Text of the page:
Catherine of Aragon, daughter of Ferdinand and Isabella of Spain, whose divorce caused the foundation of the Church of England, visited Exeter in 1501. She was travelling from Spain to London, via Plymouth, en route to marry Prince Arthur, the eldest son of Henry VII, and brother of the future Henry VIII.
Catherine was 15 when she came here in October of that year, and stayed a few nights in the Old Deanery, still standing next to the Cathedral. Legend has it that she was kept awake by the noise of the weathervane at St Mary Major next door, and complained. A servant was duly despatched to the top of the tower to take it off. Nothing was too good for our future Queen!
She subsequently married Arthur, but he died just 5 months later. Eventually, when Henry VIII became king in 1509, she married him.
The painting, by Michael Sittow, is from the Kunsthistorisches Museum in Vienna, and is believed to be a portrait of the young Catherine.
Many thanks to Dorothy Wagland for the story above.
We are indebted to the author Onyeka for bringing a further multi-cultural twist to this tale: Catherine was probably accompanied by her African servant Catalina de Motril. Onyeka writes:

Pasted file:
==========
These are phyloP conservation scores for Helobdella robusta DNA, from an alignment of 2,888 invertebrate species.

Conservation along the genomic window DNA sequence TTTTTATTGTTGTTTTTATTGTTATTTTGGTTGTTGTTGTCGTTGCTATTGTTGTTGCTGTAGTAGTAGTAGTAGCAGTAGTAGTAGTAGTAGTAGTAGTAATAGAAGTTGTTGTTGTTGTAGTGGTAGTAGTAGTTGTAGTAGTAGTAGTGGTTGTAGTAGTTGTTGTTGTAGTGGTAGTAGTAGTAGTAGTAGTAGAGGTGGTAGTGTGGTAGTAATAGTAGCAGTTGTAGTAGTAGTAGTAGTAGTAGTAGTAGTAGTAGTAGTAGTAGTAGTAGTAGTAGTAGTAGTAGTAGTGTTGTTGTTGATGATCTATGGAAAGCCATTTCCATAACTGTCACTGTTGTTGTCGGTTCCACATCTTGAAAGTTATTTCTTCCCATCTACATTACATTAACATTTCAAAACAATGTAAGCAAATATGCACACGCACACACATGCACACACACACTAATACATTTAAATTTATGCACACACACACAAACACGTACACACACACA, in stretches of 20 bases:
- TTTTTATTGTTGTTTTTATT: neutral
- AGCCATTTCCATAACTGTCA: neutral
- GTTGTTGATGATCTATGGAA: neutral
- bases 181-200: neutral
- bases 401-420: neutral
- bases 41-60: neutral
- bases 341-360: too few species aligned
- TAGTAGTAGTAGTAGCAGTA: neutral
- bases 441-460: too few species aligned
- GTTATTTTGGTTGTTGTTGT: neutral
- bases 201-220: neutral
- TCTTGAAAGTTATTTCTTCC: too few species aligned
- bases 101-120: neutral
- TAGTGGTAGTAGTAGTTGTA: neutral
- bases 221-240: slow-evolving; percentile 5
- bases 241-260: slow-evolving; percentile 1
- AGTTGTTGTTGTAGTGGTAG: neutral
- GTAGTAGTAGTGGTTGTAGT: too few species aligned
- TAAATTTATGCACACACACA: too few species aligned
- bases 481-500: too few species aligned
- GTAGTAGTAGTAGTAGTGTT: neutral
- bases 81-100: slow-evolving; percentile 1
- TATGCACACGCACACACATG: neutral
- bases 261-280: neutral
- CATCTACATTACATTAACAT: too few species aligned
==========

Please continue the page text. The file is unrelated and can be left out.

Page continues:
Katherine of Aragon arrived in Plymouth on 2 October 1501. She arrived with a multicultural and multiracial entourage. This reflected that she came from a geographical region (the Iberian peninsula) which had independent Moorish kingdoms until 1492. Katherine brought Moorish servants with her when she came to England.
One of them was Catalina de Motril and she may have been married to another Moorish person called Oviedo. Catalina was probably part of the group of Katherine’s followers that also passed through Exeter.
She was almost certainly one of the number of African people referred to by Sir Thomas More rather mockingly as ‘barefoot … Ethiopians’ when he saw Katherine’s train enter London later in 1501.
Catalina appears to have remained a loyal servant to Katherine throughout the Queen’s time in England.
Onyeka has published a book in 2013 about Africans in Tudor England, entitled Blackamoores: Africans in Tudor England, their presence, status and origins.
This would then be our earliest record of a black person in Exeter – over five hundred years ago.